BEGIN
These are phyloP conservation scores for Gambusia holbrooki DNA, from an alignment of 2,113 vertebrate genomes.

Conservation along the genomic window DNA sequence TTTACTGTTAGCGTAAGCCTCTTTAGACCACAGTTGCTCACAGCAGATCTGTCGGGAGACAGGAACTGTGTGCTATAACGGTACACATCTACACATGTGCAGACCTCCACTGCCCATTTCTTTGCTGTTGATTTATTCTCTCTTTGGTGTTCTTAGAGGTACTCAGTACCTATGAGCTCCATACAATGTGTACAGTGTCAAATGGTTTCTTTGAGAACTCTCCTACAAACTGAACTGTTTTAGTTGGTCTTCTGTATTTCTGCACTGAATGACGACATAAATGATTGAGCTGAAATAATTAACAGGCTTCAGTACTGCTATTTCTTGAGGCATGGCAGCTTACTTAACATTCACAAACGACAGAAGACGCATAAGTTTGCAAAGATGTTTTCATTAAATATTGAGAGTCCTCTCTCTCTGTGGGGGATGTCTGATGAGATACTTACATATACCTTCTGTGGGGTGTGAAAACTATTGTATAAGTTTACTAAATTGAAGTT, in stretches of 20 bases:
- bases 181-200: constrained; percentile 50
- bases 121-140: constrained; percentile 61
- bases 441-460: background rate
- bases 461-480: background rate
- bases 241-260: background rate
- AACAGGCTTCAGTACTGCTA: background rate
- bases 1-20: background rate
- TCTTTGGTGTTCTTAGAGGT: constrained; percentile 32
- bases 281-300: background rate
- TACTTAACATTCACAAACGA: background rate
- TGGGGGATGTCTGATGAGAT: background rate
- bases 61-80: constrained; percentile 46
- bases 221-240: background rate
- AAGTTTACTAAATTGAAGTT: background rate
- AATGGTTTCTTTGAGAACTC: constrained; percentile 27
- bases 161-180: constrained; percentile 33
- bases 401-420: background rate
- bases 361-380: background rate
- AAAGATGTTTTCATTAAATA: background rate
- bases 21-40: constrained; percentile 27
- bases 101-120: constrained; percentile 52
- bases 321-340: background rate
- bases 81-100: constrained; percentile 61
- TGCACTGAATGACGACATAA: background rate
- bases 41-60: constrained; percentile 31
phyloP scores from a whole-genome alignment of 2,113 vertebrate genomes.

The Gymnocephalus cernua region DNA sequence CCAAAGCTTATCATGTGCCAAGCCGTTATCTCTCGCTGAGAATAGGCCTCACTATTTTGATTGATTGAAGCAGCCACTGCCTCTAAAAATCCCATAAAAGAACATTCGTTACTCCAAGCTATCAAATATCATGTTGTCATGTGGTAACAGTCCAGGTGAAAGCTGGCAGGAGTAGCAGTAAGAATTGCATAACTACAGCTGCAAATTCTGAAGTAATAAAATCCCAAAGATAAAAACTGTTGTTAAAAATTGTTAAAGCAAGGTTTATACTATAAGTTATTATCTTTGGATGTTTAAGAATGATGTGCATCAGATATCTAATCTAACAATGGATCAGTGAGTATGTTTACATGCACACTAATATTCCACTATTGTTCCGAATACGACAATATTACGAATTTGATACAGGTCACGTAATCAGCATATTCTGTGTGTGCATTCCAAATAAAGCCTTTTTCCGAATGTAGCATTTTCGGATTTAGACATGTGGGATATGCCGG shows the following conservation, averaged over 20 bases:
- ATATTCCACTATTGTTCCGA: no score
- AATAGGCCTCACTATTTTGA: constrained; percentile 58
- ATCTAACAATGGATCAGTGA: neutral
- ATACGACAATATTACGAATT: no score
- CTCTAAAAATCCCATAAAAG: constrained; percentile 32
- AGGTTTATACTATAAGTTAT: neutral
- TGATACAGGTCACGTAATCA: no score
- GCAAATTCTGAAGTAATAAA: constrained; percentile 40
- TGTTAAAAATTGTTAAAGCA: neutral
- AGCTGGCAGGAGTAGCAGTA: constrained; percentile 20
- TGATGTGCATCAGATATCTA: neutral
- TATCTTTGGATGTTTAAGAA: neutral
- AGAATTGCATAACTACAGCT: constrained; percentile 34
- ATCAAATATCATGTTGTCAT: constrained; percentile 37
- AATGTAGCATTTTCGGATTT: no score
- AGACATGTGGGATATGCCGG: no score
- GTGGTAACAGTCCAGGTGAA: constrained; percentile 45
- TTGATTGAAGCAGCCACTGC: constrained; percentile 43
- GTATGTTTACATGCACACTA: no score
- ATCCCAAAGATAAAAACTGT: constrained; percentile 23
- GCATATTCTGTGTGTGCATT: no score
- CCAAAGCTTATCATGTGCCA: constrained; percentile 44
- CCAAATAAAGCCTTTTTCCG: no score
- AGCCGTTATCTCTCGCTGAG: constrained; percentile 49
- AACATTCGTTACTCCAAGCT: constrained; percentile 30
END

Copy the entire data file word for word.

These are phyloP conservation scores for Gambusia holbrooki DNA, from an alignment of 2,113 vertebrate genomes.

Conservation along the genomic window DNA sequence TTTACTGTTAGCGTAAGCCTCTTTAGACCACAGTTGCTCACAGCAGATCTGTCGGGAGACAGGAACTGTGTGCTATAACGGTACACATCTACACATGTGCAGACCTCCACTGCCCATTTCTTTGCTGTTGATTTATTCTCTCTTTGGTGTTCTTAGAGGTACTCAGTACCTATGAGCTCCATACAATGTGTACAGTGTCAAATGGTTTCTTTGAGAACTCTCCTACAAACTGAACTGTTTTAGTTGGTCTTCTGTATTTCTGCACTGAATGACGACATAAATGATTGAGCTGAAATAATTAACAGGCTTCAGTACTGCTATTTCTTGAGGCATGGCAGCTTACTTAACATTCACAAACGACAGAAGACGCATAAGTTTGCAAAGATGTTTTCATTAAATATTGAGAGTCCTCTCTCTCTGTGGGGGATGTCTGATGAGATACTTACATATACCTTCTGTGGGGTGTGAAAACTATTGTATAAGTTTACTAAATTGAAGTT, in stretches of 20 bases:
- bases 181-200: constrained; percentile 50
- bases 121-140: constrained; percentile 61
- bases 441-460: background rate
- bases 461-480: background rate
- bases 241-260: background rate
- AACAGGCTTCAGTACTGCTA: background rate
- bases 1-20: background rate
- TCTTTGGTGTTCTTAGAGGT: constrained; percentile 32
- bases 281-300: background rate
- TACTTAACATTCACAAACGA: background rate
- TGGGGGATGTCTGATGAGAT: background rate
- bases 61-80: constrained; percentile 46
- bases 221-240: background rate
- AAGTTTACTAAATTGAAGTT: background rate
- AATGGTTTCTTTGAGAACTC: constrained; percentile 27
- bases 161-180: constrained; percentile 33
- bases 401-420: background rate
- bases 361-380: background rate
- AAAGATGTTTTCATTAAATA: background rate
- bases 21-40: constrained; percentile 27
- bases 101-120: constrained; percentile 52
- bases 321-340: background rate
- bases 81-100: constrained; percentile 61
- TGCACTGAATGACGACATAA: background rate
- bases 41-60: constrained; percentile 31
phyloP scores from a whole-genome alignment of 2,113 vertebrate genomes.

The Gymnocephalus cernua region DNA sequence CCAAAGCTTATCATGTGCCAAGCCGTTATCTCTCGCTGAGAATAGGCCTCACTATTTTGATTGATTGAAGCAGCCACTGCCTCTAAAAATCCCATAAAAGAACATTCGTTACTCCAAGCTATCAAATATCATGTTGTCATGTGGTAACAGTCCAGGTGAAAGCTGGCAGGAGTAGCAGTAAGAATTGCATAACTACAGCTGCAAATTCTGAAGTAATAAAATCCCAAAGATAAAAACTGTTGTTAAAAATTGTTAAAGCAAGGTTTATACTATAAGTTATTATCTTTGGATGTTTAAGAATGATGTGCATCAGATATCTAATCTAACAATGGATCAGTGAGTATGTTTACATGCACACTAATATTCCACTATTGTTCCGAATACGACAATATTACGAATTTGATACAGGTCACGTAATCAGCATATTCTGTGTGTGCATTCCAAATAAAGCCTTTTTCCGAATGTAGCATTTTCGGATTTAGACATGTGGGATATGCCGG shows the following conservation, averaged over 20 bases:
- ATATTCCACTATTGTTCCGA: no score
- AATAGGCCTCACTATTTTGA: constrained; percentile 58
- ATCTAACAATGGATCAGTGA: neutral
- ATACGACAATATTACGAATT: no score
- CTCTAAAAATCCCATAAAAG: constrained; percentile 32
- AGGTTTATACTATAAGTTAT: neutral
- TGATACAGGTCACGTAATCA: no score
- GCAAATTCTGAAGTAATAAA: constrained; percentile 40
- TGTTAAAAATTGTTAAAGCA: neutral
- AGCTGGCAGGAGTAGCAGTA: constrained; percentile 20
- TGATGTGCATCAGATATCTA: neutral
- TATCTTTGGATGTTTAAGAA: neutral
- AGAATTGCATAACTACAGCT: constrained; percentile 34
- ATCAAATATCATGTTGTCAT: constrained; percentile 37
- AATGTAGCATTTTCGGATTT: no score
- AGACATGTGGGATATGCCGG: no score
- GTGGTAACAGTCCAGGTGAA: constrained; percentile 45
- TTGATTGAAGCAGCCACTGC: constrained; percentile 43
- GTATGTTTACATGCACACTA: no score
- ATCCCAAAGATAAAAACTGT: constrained; percentile 23
- GCATATTCTGTGTGTGCATT: no score
- CCAAAGCTTATCATGTGCCA: constrained; percentile 44
- CCAAATAAAGCCTTTTTCCG: no score
- AGCCGTTATCTCTCGCTGAG: constrained; percentile 49
- AACATTCGTTACTCCAAGCT: constrained; percentile 30